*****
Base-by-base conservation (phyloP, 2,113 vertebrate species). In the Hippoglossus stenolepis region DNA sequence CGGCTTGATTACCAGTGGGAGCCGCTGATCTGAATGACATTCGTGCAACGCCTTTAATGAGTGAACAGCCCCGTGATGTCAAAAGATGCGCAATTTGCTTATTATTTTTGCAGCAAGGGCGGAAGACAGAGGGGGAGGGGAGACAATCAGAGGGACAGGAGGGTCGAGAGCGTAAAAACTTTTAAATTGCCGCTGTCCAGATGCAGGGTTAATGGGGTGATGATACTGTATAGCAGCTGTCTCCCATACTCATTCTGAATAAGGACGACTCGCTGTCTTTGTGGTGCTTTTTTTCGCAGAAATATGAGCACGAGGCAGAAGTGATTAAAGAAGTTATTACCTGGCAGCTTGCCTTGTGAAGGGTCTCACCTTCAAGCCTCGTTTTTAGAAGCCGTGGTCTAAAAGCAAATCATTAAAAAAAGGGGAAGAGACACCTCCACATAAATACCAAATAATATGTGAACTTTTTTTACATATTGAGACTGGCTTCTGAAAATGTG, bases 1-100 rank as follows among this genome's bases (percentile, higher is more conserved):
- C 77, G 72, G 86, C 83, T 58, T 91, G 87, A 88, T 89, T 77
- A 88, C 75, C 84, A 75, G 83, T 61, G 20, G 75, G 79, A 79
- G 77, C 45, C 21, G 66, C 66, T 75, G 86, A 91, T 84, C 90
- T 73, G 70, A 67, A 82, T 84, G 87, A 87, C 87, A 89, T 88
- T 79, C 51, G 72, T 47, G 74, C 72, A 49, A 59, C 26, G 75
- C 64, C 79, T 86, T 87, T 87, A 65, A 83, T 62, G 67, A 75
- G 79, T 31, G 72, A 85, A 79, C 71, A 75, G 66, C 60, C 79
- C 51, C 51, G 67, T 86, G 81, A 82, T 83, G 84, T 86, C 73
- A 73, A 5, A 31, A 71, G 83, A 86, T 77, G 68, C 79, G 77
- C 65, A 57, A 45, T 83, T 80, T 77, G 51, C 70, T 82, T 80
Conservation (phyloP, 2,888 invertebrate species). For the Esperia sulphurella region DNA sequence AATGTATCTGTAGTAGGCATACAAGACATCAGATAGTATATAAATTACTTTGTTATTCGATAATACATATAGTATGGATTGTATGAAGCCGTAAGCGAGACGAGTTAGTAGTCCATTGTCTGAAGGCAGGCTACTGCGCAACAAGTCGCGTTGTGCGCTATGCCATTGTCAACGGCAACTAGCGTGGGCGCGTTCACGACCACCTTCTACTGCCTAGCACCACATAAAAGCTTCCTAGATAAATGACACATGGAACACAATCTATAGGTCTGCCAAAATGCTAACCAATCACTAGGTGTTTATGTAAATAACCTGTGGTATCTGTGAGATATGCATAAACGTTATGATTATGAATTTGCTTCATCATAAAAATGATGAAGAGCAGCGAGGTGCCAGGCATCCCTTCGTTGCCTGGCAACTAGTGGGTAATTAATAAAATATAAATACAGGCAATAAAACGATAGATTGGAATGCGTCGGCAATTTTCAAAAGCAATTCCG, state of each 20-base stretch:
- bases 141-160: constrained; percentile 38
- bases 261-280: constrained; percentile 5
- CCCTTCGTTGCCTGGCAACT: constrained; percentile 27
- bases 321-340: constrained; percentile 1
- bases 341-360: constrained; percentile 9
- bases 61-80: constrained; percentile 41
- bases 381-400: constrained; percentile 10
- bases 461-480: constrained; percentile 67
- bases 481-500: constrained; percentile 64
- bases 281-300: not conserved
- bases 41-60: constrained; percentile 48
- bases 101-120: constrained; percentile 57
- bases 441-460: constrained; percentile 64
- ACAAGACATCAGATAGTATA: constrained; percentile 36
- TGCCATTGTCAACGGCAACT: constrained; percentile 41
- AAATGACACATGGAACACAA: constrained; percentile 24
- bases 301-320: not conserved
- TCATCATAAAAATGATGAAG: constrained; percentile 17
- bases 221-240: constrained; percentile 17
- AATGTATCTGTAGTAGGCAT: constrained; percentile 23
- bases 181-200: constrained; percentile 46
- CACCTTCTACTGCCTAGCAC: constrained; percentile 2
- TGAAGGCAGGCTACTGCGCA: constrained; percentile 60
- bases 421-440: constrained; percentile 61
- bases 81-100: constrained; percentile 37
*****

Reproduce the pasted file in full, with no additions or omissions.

Base-by-base conservation (phyloP, 2,113 vertebrate species). In the Hippoglossus stenolepis region DNA sequence CGGCTTGATTACCAGTGGGAGCCGCTGATCTGAATGACATTCGTGCAACGCCTTTAATGAGTGAACAGCCCCGTGATGTCAAAAGATGCGCAATTTGCTTATTATTTTTGCAGCAAGGGCGGAAGACAGAGGGGGAGGGGAGACAATCAGAGGGACAGGAGGGTCGAGAGCGTAAAAACTTTTAAATTGCCGCTGTCCAGATGCAGGGTTAATGGGGTGATGATACTGTATAGCAGCTGTCTCCCATACTCATTCTGAATAAGGACGACTCGCTGTCTTTGTGGTGCTTTTTTTCGCAGAAATATGAGCACGAGGCAGAAGTGATTAAAGAAGTTATTACCTGGCAGCTTGCCTTGTGAAGGGTCTCACCTTCAAGCCTCGTTTTTAGAAGCCGTGGTCTAAAAGCAAATCATTAAAAAAAGGGGAAGAGACACCTCCACATAAATACCAAATAATATGTGAACTTTTTTTACATATTGAGACTGGCTTCTGAAAATGTG, bases 1-100 rank as follows among this genome's bases (percentile, higher is more conserved):
- C 77, G 72, G 86, C 83, T 58, T 91, G 87, A 88, T 89, T 77
- A 88, C 75, C 84, A 75, G 83, T 61, G 20, G 75, G 79, A 79
- G 77, C 45, C 21, G 66, C 66, T 75, G 86, A 91, T 84, C 90
- T 73, G 70, A 67, A 82, T 84, G 87, A 87, C 87, A 89, T 88
- T 79, C 51, G 72, T 47, G 74, C 72, A 49, A 59, C 26, G 75
- C 64, C 79, T 86, T 87, T 87, A 65, A 83, T 62, G 67, A 75
- G 79, T 31, G 72, A 85, A 79, C 71, A 75, G 66, C 60, C 79
- C 51, C 51, G 67, T 86, G 81, A 82, T 83, G 84, T 86, C 73
- A 73, A 5, A 31, A 71, G 83, A 86, T 77, G 68, C 79, G 77
- C 65, A 57, A 45, T 83, T 80, T 77, G 51, C 70, T 82, T 80
Conservation (phyloP, 2,888 invertebrate species). For the Esperia sulphurella region DNA sequence AATGTATCTGTAGTAGGCATACAAGACATCAGATAGTATATAAATTACTTTGTTATTCGATAATACATATAGTATGGATTGTATGAAGCCGTAAGCGAGACGAGTTAGTAGTCCATTGTCTGAAGGCAGGCTACTGCGCAACAAGTCGCGTTGTGCGCTATGCCATTGTCAACGGCAACTAGCGTGGGCGCGTTCACGACCACCTTCTACTGCCTAGCACCACATAAAAGCTTCCTAGATAAATGACACATGGAACACAATCTATAGGTCTGCCAAAATGCTAACCAATCACTAGGTGTTTATGTAAATAACCTGTGGTATCTGTGAGATATGCATAAACGTTATGATTATGAATTTGCTTCATCATAAAAATGATGAAGAGCAGCGAGGTGCCAGGCATCCCTTCGTTGCCTGGCAACTAGTGGGTAATTAATAAAATATAAATACAGGCAATAAAACGATAGATTGGAATGCGTCGGCAATTTTCAAAAGCAATTCCG, state of each 20-base stretch:
- bases 141-160: constrained; percentile 38
- bases 261-280: constrained; percentile 5
- CCCTTCGTTGCCTGGCAACT: constrained; percentile 27
- bases 321-340: constrained; percentile 1
- bases 341-360: constrained; percentile 9
- bases 61-80: constrained; percentile 41
- bases 381-400: constrained; percentile 10
- bases 461-480: constrained; percentile 67
- bases 481-500: constrained; percentile 64
- bases 281-300: not conserved
- bases 41-60: constrained; percentile 48
- bases 101-120: constrained; percentile 57
- bases 441-460: constrained; percentile 64
- ACAAGACATCAGATAGTATA: constrained; percentile 36
- TGCCATTGTCAACGGCAACT: constrained; percentile 41
- AAATGACACATGGAACACAA: constrained; percentile 24
- bases 301-320: not conserved
- TCATCATAAAAATGATGAAG: constrained; percentile 17
- bases 221-240: constrained; percentile 17
- AATGTATCTGTAGTAGGCAT: constrained; percentile 23
- bases 181-200: constrained; percentile 46
- CACCTTCTACTGCCTAGCAC: constrained; percentile 2
- TGAAGGCAGGCTACTGCGCA: constrained; percentile 60
- bases 421-440: constrained; percentile 61
- bases 81-100: constrained; percentile 37